Neil Murray, who wrote the Australian classic My Island Home, has written a song about the healing walk, Where My People Go. The walk was his idea. Murray is from Lake Bolac.

Una Allender, born Una McIntyre, is the secretary of the Eel Festival committee. McIntyre is an old Lake Bolac name. A cousin of hers was wife to one of the major figures in the history of the Victorian Liberal Party, Sir Henry Bolte. Una describes her family as true-blue Liberal. Attending Melbourne University in the late '60s — she completed a degree in agricultural science — she was exposed to "other ways of thinking".

The man she married, now a teacher at Timboon, was for a time an army officer.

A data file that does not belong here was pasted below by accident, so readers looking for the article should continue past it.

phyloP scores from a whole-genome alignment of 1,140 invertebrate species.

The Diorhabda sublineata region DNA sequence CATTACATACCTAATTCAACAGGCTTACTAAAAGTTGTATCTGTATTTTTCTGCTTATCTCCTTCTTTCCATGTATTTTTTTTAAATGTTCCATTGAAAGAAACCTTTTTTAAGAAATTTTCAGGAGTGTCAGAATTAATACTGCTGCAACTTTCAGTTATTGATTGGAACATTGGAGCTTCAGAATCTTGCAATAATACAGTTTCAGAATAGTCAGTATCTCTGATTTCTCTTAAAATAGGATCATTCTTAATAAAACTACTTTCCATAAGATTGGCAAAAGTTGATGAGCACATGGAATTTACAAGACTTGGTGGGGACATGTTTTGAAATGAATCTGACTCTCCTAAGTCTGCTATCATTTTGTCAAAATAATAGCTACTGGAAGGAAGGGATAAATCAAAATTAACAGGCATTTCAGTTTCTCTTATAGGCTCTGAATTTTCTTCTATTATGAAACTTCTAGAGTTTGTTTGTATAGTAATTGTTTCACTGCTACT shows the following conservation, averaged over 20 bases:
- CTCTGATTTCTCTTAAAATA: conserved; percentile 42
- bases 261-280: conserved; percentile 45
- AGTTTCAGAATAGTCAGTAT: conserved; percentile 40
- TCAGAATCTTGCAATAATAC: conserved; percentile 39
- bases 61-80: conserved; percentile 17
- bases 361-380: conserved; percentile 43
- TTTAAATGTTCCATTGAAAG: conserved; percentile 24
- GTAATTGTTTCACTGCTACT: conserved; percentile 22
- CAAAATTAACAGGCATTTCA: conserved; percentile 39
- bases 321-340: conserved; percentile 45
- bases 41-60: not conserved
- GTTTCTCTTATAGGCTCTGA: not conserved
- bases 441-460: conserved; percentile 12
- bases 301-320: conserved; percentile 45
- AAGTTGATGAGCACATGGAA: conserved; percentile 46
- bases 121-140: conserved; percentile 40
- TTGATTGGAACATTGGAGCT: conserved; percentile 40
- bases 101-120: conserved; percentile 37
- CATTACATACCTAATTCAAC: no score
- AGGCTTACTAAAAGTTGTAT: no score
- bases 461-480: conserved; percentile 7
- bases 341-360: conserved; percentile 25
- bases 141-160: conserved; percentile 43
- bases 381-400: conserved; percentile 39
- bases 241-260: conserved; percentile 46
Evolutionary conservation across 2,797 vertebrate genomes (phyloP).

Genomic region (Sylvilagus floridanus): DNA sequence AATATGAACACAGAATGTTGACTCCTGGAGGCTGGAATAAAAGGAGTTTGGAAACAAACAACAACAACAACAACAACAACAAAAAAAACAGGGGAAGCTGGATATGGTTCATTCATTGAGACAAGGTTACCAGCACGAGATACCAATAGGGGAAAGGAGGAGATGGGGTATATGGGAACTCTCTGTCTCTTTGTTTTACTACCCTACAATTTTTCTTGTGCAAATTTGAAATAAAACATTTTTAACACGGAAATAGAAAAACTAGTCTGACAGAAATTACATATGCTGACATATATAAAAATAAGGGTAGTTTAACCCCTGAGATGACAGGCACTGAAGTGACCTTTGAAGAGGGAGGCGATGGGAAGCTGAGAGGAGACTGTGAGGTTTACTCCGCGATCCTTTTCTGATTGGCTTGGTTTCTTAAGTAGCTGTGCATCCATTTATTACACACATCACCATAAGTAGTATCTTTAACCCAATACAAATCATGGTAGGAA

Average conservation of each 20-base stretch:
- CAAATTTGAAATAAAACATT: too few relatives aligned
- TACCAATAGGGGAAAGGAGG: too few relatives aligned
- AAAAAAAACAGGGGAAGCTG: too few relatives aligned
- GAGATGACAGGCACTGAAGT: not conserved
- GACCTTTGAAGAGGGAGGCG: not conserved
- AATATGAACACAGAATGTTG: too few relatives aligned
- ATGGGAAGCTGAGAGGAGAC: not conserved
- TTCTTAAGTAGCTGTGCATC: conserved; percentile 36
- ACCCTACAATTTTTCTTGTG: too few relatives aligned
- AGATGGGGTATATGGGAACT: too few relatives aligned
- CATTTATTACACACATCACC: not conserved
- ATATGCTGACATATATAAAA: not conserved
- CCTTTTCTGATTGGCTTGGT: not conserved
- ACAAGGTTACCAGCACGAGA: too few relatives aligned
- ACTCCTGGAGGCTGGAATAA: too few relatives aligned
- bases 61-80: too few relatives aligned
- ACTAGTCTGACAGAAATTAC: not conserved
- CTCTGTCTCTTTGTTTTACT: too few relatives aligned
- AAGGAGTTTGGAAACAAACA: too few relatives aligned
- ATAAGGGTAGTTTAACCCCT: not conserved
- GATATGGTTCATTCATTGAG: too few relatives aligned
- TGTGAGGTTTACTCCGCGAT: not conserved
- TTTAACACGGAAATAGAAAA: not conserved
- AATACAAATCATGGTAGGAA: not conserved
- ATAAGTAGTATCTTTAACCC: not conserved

She came back to Lake Bolac with her family when she was 27. She has three handsome sons, one of whom still lives on her property with her. Her living quarters are modest, and decorated mainly with works by female artist friends, but she has managed to keep together her father's original 400 hectares.

When asked the hardest work she's done, she replies with a grin: "Pulling a motorbike out of mud."

Una calls Lake Bolac "a semi-permanent wetland". Her family farmhouse, 15 kilometres west of Lake Bolac, once looked out onto a semi-permanent wetland of its own. Brolgas nested at one end; at the other a former midden and seven elderly redgums remain.